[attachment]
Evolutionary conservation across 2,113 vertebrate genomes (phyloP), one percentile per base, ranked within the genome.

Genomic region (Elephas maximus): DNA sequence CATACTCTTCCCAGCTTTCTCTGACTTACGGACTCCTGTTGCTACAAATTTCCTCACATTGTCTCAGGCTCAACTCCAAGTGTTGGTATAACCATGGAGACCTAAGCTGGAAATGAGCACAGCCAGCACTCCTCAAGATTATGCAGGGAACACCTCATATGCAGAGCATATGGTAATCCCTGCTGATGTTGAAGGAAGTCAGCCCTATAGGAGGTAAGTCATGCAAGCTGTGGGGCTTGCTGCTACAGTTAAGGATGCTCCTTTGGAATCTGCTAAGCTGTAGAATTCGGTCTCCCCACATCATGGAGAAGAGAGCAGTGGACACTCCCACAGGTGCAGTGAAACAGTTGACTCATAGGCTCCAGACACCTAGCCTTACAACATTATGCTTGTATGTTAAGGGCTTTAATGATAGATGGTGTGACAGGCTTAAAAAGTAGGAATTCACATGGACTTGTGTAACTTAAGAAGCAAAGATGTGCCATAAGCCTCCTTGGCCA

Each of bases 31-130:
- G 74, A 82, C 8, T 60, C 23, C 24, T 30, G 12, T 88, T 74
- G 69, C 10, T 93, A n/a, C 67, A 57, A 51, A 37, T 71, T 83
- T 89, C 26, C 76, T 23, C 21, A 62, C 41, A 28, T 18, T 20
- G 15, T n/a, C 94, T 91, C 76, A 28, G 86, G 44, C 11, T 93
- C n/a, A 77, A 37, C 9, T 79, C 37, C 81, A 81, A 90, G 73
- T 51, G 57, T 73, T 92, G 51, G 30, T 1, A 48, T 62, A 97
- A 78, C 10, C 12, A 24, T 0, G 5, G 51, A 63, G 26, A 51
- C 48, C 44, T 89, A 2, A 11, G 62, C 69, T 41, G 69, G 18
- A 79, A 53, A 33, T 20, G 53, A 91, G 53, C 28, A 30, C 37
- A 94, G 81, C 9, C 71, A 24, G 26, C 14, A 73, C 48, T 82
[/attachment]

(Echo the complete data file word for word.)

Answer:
Evolutionary conservation across 2,113 vertebrate genomes (phyloP), one percentile per base, ranked within the genome.

Genomic region (Elephas maximus): DNA sequence CATACTCTTCCCAGCTTTCTCTGACTTACGGACTCCTGTTGCTACAAATTTCCTCACATTGTCTCAGGCTCAACTCCAAGTGTTGGTATAACCATGGAGACCTAAGCTGGAAATGAGCACAGCCAGCACTCCTCAAGATTATGCAGGGAACACCTCATATGCAGAGCATATGGTAATCCCTGCTGATGTTGAAGGAAGTCAGCCCTATAGGAGGTAAGTCATGCAAGCTGTGGGGCTTGCTGCTACAGTTAAGGATGCTCCTTTGGAATCTGCTAAGCTGTAGAATTCGGTCTCCCCACATCATGGAGAAGAGAGCAGTGGACACTCCCACAGGTGCAGTGAAACAGTTGACTCATAGGCTCCAGACACCTAGCCTTACAACATTATGCTTGTATGTTAAGGGCTTTAATGATAGATGGTGTGACAGGCTTAAAAAGTAGGAATTCACATGGACTTGTGTAACTTAAGAAGCAAAGATGTGCCATAAGCCTCCTTGGCCA

Each of bases 31-130:
- G 74, A 82, C 8, T 60, C 23, C 24, T 30, G 12, T 88, T 74
- G 69, C 10, T 93, A n/a, C 67, A 57, A 51, A 37, T 71, T 83
- T 89, C 26, C 76, T 23, C 21, A 62, C 41, A 28, T 18, T 20
- G 15, T n/a, C 94, T 91, C 76, A 28, G 86, G 44, C 11, T 93
- C n/a, A 77, A 37, C 9, T 79, C 37, C 81, A 81, A 90, G 73
- T 51, G 57, T 73, T 92, G 51, G 30, T 1, A 48, T 62, A 97
- A 78, C 10, C 12, A 24, T 0, G 5, G 51, A 63, G 26, A 51
- C 48, C 44, T 89, A 2, A 11, G 62, C 69, T 41, G 69, G 18
- A 79, A 53, A 33, T 20, G 53, A 91, G 53, C 28, A 30, C 37
- A 94, G 81, C 9, C 71, A 24, G 26, C 14, A 73, C 48, T 82